I wrote the following words in April of 2011, a few months after my husband’s death:
“The last couple days have been beautiful in my town. It has finally begun to feel like spring. Even though it has been a cold spring this year and spring has been long in coming, spring reminds me of new life and hope. The appearance of robins several weeks back was an indication that spring was on its way. The promise of spring reminds me that, just as winter is finally fleeing, so the heartaches of life are not forever.”
Care-giving for a loved one with a prolonged disease can be very discouraging. Witnessing the gradual but ever increasing deterioration of a loved one’s health is extremely disheartening. It can feel like the winter of life with no end in sight and no sign of hope for the future.
As a caregiver for my husband with a serious neurological disease, I often felt discouraged. As his mobility and a host of other issues continued to decline, I sometimes felt overwhelmed and stressed. This became especially true when transfers became more and more difficult. As a Christian caregiver and child of God, however, I knew that there was always hope. I knew that my hope was an eternal hope. As I was going through the care-giving journey, hope and my relationship with my Lord were what kept me going and persevering.
So what is hope? While I was a caregiver I wrote the following words about hope:
“Hope reminds me that I do not really have to be in a state of panic. Things will work out in the end, and I will be guided step by step. Hope tells me that care-giving will never be easy, but there is an eternal purpose to this all. God’s purpose will be fulfilled in me, and His love is with me. Hope tells me that what I do in care-giving is important, and it has eternal consequences. Hope tells me that the trials of care-giving are forming my character to become stronger. It reminds me to not focus on what I see, but on what will be and on what is good in my life right now. Hope focuses on seeing the small miracles of each day and knowing and trusting they will continue.”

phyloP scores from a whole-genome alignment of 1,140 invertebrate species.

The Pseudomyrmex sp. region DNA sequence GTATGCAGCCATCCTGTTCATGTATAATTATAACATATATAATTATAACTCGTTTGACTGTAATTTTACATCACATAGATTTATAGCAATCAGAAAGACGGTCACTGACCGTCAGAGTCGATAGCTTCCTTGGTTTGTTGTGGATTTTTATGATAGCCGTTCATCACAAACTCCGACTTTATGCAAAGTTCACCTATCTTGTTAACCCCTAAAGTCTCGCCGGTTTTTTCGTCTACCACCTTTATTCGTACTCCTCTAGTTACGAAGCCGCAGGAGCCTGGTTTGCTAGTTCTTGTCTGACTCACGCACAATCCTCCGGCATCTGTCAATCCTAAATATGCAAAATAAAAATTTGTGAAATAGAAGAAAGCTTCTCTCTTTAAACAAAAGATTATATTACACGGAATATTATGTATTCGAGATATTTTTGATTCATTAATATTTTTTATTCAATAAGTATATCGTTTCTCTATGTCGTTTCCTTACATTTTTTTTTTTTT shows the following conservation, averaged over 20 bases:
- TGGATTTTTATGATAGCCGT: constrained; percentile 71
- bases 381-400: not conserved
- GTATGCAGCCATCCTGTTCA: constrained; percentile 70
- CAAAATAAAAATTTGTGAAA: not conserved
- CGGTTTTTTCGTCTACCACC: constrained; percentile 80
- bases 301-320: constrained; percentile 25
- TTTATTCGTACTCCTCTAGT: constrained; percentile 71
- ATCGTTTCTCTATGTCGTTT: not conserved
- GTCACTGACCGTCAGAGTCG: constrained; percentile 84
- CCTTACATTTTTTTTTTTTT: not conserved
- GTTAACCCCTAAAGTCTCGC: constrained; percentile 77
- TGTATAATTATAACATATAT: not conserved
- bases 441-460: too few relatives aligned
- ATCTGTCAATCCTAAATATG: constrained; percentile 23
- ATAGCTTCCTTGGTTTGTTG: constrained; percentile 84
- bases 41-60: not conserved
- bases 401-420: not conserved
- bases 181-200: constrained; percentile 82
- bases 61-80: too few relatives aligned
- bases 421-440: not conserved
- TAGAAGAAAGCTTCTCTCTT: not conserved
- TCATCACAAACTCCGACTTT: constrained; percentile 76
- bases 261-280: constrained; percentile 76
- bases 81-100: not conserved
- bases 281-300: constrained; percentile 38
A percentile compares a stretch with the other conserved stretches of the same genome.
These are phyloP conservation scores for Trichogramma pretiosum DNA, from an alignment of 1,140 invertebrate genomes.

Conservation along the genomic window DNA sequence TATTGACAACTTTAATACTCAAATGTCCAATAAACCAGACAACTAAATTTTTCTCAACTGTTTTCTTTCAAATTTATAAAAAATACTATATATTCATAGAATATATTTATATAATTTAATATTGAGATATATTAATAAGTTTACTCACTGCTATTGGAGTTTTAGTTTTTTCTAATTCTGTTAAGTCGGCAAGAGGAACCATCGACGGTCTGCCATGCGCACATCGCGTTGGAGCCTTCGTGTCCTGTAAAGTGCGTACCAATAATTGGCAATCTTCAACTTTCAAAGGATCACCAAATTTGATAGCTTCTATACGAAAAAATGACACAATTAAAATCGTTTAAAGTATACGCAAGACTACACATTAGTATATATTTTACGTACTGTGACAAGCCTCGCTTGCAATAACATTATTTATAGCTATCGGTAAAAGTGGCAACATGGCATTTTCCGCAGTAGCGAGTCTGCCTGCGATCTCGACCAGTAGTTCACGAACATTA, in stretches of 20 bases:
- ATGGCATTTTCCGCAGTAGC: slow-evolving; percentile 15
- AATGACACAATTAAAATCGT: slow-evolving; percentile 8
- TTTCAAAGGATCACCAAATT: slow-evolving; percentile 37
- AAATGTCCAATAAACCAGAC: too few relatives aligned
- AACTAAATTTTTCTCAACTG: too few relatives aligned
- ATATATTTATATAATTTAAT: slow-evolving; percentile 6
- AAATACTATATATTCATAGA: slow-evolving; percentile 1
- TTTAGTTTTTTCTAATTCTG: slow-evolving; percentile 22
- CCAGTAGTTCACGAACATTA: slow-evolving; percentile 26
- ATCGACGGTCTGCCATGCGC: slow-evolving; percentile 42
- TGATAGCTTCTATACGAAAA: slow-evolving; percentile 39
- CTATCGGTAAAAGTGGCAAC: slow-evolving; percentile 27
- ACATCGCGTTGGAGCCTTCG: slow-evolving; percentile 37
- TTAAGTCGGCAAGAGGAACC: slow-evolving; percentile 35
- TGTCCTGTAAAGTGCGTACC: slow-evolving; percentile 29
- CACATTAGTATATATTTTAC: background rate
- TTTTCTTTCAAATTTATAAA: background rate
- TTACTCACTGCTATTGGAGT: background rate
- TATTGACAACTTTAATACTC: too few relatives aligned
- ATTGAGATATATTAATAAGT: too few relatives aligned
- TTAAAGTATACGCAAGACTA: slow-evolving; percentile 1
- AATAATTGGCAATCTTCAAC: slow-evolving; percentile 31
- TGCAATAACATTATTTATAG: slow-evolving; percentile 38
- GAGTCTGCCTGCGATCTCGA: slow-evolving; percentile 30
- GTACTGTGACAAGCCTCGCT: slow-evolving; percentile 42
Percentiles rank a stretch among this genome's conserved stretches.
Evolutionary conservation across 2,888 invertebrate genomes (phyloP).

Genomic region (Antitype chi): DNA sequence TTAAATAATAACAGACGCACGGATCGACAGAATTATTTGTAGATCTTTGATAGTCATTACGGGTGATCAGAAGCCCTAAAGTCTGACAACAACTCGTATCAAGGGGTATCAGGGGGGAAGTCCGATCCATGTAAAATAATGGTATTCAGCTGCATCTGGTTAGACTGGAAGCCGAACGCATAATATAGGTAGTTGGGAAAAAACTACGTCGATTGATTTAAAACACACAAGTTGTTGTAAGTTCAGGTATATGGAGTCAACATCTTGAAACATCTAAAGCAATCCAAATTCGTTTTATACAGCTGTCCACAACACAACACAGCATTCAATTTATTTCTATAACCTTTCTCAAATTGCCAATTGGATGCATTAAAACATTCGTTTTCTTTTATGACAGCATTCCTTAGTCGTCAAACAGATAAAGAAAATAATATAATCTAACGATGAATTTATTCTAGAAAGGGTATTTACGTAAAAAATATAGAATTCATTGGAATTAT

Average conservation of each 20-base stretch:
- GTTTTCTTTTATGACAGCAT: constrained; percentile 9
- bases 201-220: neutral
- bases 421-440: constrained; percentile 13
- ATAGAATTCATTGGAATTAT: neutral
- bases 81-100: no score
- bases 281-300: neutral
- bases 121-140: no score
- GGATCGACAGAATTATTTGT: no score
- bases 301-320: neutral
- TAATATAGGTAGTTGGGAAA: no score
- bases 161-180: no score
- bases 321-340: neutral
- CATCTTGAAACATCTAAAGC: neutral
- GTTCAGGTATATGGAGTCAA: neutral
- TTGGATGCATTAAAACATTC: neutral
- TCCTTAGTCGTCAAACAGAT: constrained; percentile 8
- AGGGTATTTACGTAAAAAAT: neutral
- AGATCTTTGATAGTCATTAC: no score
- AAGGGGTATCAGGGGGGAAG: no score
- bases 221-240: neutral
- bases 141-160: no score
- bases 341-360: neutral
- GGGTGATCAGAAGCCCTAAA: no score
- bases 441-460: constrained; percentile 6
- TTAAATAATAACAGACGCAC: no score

Hope is a great ally to have in facing care-giving challenges and in facing the challenges of life in general. Hope helps to promote wellness and joy and peace in the midst of the challenges. Dear caregiver, do not give up hope. Embrace hope in the same way as you embrace the hope and newness of spring.
(The above meditation is found in my book DEAR CAREGIVER subtitled Reflections for Family Care-givers. You can order my book online at Amazon, Barnes and Noble, and Xulon, my publisher. Links to my order pages at Amazon and Xulon are found on the right hand of the screen. You can also get a book directly from me. To use that option email me at email@example.com for details.
Recently a woman who ordered my book wrote me the following words via e-mail: “I read it every morning before I get out to bed and it helps to prepare my outlook on the day in front of me! It is like having a friend come alongside you, who has been on the path ahead.... saying....'walk this way, be careful about this, and rest here for a bit on your journey.' Your book is truly a gift that helps point our eyes to Christ as we are serving others.”)
Life would seem meaningless if we didn't have hope that this life was not all there is. It's interesting to think that we are 'seated in heavenly places' and that this world is not our real home... we're heavenly ambassadors. Thank you for the reminder, Sharon!ReplyDelete
Thank you, Georgene, for your comments. I love the verse you refer to about being seated in heavenly places. Thinking of heaven as my real home has become more and more precious to me.ReplyDelete